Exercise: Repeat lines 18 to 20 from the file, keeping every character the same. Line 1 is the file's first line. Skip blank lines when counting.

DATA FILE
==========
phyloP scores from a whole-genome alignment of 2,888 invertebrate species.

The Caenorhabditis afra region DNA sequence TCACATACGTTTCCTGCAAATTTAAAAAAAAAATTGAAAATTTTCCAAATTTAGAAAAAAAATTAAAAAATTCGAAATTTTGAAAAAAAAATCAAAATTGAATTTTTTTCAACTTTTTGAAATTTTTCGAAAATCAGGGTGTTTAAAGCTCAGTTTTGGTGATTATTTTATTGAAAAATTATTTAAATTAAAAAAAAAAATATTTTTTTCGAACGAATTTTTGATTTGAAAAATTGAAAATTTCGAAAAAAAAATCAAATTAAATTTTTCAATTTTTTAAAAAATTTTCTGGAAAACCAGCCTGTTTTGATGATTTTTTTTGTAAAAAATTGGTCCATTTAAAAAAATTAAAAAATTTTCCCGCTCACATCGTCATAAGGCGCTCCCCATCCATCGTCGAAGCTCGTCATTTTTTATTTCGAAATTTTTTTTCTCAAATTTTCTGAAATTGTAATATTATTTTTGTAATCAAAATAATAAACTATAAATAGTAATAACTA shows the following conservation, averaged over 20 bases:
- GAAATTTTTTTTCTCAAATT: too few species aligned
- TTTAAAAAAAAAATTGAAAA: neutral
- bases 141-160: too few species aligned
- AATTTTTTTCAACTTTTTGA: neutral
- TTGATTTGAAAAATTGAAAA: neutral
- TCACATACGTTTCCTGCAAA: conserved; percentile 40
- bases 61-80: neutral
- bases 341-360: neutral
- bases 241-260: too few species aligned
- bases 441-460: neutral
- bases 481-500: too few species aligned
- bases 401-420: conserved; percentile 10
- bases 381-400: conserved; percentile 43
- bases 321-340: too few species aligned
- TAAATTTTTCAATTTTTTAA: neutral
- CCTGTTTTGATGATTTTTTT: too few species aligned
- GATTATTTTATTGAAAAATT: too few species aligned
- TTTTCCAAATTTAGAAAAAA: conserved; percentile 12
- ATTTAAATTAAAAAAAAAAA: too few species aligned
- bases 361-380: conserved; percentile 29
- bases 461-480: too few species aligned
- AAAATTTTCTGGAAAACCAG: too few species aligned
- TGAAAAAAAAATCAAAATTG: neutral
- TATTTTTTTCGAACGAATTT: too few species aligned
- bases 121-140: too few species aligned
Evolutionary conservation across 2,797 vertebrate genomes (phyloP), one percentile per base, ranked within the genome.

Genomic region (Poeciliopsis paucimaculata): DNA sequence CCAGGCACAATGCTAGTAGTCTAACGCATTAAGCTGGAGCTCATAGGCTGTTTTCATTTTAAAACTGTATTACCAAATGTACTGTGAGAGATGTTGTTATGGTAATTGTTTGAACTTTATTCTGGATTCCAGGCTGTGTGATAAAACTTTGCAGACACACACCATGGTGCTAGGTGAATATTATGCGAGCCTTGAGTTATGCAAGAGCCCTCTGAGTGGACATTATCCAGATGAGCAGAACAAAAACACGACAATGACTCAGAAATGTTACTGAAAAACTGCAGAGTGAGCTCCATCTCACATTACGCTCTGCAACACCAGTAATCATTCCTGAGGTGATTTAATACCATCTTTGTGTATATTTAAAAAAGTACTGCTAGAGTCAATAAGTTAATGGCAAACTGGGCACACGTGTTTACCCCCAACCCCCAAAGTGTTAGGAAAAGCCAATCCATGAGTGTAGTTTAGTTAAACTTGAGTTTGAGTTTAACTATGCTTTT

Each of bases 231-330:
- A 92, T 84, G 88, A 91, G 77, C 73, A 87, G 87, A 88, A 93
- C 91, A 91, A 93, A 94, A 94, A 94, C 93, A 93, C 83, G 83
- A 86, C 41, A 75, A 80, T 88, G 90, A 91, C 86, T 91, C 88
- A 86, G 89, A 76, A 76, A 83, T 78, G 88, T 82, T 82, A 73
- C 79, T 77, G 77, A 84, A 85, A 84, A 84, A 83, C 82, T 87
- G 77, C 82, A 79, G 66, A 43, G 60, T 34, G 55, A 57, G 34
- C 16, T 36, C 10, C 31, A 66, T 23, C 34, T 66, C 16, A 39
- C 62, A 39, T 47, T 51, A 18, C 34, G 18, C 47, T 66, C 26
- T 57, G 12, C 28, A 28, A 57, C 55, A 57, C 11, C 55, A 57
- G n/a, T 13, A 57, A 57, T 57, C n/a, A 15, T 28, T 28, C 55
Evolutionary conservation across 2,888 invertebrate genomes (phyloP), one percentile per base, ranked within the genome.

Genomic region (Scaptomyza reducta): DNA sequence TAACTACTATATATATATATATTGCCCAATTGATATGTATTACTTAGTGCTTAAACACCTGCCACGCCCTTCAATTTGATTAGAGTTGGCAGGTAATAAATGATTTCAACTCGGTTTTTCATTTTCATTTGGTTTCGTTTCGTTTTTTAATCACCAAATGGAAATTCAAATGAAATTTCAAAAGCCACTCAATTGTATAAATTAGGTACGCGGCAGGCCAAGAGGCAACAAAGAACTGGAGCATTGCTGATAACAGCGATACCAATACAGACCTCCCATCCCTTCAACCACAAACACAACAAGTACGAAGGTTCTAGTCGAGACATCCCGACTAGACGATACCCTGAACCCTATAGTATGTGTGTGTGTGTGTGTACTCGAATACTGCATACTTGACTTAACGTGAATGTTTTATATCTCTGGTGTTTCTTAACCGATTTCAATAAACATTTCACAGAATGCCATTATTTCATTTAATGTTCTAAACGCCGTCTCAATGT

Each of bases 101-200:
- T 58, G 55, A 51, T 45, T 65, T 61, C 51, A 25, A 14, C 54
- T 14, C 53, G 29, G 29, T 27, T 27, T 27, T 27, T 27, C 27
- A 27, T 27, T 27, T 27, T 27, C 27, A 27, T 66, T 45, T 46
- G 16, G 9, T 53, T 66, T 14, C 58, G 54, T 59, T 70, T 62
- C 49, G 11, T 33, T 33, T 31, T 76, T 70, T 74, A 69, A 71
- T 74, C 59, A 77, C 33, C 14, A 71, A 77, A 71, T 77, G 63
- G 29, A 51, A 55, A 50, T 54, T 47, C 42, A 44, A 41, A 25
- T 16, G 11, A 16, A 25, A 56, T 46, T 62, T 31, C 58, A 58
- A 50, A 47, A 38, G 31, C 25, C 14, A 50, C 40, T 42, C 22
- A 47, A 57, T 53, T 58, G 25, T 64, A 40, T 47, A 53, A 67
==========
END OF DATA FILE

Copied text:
- CCTGTTTTGATGATTTTTTT: too few species aligned
- GATTATTTTATTGAAAAATT: too few species aligned
- TTTTCCAAATTTAGAAAAAA: conserved; percentile 12